We all want to make a difference in the world. Susie Cagle, the graphic journalist of Nine Gallons, rightly addresses the complexity and contradictory nature of this desire — and the joys of fulfilling it. Even when we help others, our motives will be questioned. We’ll wonder if we’re doing enough and then if we’re doing too much. Through her work with volunteer-based organization Food Not Bombs, Cagle’s encounters with other workers and the homeless of San Francisco (who are really just “camping”) show the difficulties of changing the world and articulating to yourself what that means.

Nine Gallons

In both issues of Nine Gallons (the first is available on Cagle’s website, the second from Microcosm Publishing), the author faces opposition from her friends, who don’t see the value of her work, and from the homeless, who are suspicious of her motives.

Food Not Bombs, the group that Cagle works for, scavenges ingredients from dumpsters and then makes them into soup to give to homeless people. The opening page of the second issue underscores how Food Not Bombs is seen in the community (one man assumes they’re anarchists, another insists that they shouldn’t serve vegan only, and a woman is interested until she hears that the food is scavenged from the trash). Already, we see that an organization that is ostensibly selfless and helpful to the community is subject to scrutiny from that same community — all because its motives and selflessness seem suspect.

Gingerbread Girl

Zine Scene: Gingerbread Girl

Gingerbread GirlPaul Tobin & Colleen Coover: Gingerbread Girl (Top Shelf Comix, 7/7/11)

Annah Billips is one strange girl.  A self-described tease, she flirts and dates, has boyfriends and girlfriends, and apparently can’t fall in love for one very strange reason: her mad-scientist father removed her Penfield homunculus when she was nine years old, and it became a clone named Ginger who ran away with Annah’s ability to feel strong emotion.  Or did it?

Gingerbread Girl, the new graphic novel by husband-and-wife team Paul Tobin and Colleen Coover, boasts a bizarre storyline that runs the strong risk of alienating some.  Self-consciously odd and full of narrative daring, the comic has its own charms, though, and an adventurous reader can’t help but be drawn into its central mystery.  Does Annah really have a twin named Ginger walking around, or is she actually crazy and deeply scarred from her parents’ divorce years before?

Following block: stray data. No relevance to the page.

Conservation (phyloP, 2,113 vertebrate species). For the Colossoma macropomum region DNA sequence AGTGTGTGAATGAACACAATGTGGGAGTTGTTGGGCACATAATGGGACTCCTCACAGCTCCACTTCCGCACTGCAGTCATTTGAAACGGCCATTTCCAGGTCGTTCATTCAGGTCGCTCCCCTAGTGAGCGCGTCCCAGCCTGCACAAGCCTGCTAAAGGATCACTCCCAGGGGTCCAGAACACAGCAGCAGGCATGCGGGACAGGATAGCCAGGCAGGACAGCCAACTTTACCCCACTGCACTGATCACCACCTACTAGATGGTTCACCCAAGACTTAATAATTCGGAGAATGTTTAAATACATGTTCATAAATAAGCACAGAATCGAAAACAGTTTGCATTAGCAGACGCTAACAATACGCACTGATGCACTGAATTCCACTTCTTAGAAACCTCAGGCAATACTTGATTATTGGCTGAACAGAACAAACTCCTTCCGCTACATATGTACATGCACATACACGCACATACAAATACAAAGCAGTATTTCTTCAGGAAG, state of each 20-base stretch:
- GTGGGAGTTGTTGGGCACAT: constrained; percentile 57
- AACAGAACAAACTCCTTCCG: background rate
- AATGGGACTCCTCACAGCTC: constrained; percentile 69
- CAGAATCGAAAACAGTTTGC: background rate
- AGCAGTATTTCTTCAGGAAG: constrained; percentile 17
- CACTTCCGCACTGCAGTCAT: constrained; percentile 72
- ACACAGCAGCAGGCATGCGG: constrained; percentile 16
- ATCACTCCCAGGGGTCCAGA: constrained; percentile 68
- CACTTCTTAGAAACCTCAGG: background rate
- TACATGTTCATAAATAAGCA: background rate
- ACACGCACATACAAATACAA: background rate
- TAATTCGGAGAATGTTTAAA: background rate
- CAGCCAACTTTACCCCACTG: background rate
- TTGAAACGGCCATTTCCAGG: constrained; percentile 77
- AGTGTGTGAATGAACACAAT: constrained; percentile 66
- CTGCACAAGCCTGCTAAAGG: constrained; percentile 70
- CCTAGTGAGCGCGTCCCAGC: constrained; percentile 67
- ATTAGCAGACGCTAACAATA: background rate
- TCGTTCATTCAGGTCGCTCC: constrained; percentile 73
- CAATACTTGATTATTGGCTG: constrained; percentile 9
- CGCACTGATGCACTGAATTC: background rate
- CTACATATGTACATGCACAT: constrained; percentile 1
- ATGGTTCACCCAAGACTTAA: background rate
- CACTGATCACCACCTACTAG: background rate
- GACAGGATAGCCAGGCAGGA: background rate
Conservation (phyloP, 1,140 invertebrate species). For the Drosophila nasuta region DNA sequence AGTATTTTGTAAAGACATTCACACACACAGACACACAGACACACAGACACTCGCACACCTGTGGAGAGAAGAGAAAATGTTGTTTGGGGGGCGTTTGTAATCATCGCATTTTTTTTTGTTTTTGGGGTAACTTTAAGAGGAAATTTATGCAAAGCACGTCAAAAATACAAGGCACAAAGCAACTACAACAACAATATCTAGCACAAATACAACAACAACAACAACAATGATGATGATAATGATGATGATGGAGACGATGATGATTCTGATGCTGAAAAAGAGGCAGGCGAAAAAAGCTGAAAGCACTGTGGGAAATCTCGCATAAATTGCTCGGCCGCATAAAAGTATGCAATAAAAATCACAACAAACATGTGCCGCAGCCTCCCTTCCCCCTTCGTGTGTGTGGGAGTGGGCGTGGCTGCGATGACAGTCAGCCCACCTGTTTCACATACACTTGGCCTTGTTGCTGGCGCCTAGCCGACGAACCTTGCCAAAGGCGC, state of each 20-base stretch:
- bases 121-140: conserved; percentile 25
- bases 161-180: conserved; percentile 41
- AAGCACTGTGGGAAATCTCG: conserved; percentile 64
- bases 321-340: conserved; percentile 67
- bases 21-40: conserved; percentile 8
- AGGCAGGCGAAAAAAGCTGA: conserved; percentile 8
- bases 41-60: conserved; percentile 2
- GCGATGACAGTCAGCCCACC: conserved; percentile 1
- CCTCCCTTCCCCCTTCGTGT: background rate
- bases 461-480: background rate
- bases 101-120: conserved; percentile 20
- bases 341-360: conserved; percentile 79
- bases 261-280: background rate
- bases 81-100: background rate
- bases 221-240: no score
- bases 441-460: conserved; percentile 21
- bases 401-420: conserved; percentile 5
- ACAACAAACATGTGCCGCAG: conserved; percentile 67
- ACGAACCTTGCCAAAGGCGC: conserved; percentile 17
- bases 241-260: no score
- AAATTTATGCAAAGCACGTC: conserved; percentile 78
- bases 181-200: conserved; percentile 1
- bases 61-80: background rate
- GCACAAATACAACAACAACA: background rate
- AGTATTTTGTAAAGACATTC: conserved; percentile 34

Gingerbread Girl doesn’t give any answers, but it does take a fascinating journey through Annah’s psyche, as seen by lovers, bystanders, pigeons, bulldogs, a neuroscientist, and a magician.

Tobin chooses to tell Annah’s story via a fluid stream of narrators, each of whom speaks directly to the reader and then passes the story amongst the other narrators. How each speaker chooses to define Annah, or judge her sanity, gives us a little insight into the narrator. As the reader follows Annah on a date with her girlfriend, Chili, Tobin wisely leaves Chili’s perspective for last.


Zine Scene: Shut Up and Love the Rain

Robnoxious: Shut Up and Love the RainRobnoxious: Shut Up and Love the Rain (Microcosm Publishing, 2010)

Sexuality, especially non-normative sexuality, can be a confusing topic.  Thankfully, there’s Robnoxious to provide us with a guide to “Queer Anarchist Happiness Thru Good Living” through his eye-opening and creative zine, Shut Up and Love the Rain.  California-based Robnoxious, or Rob, has been writing about these and other topics for years, but his new zine is an especially impressive effort of clarity and understanding.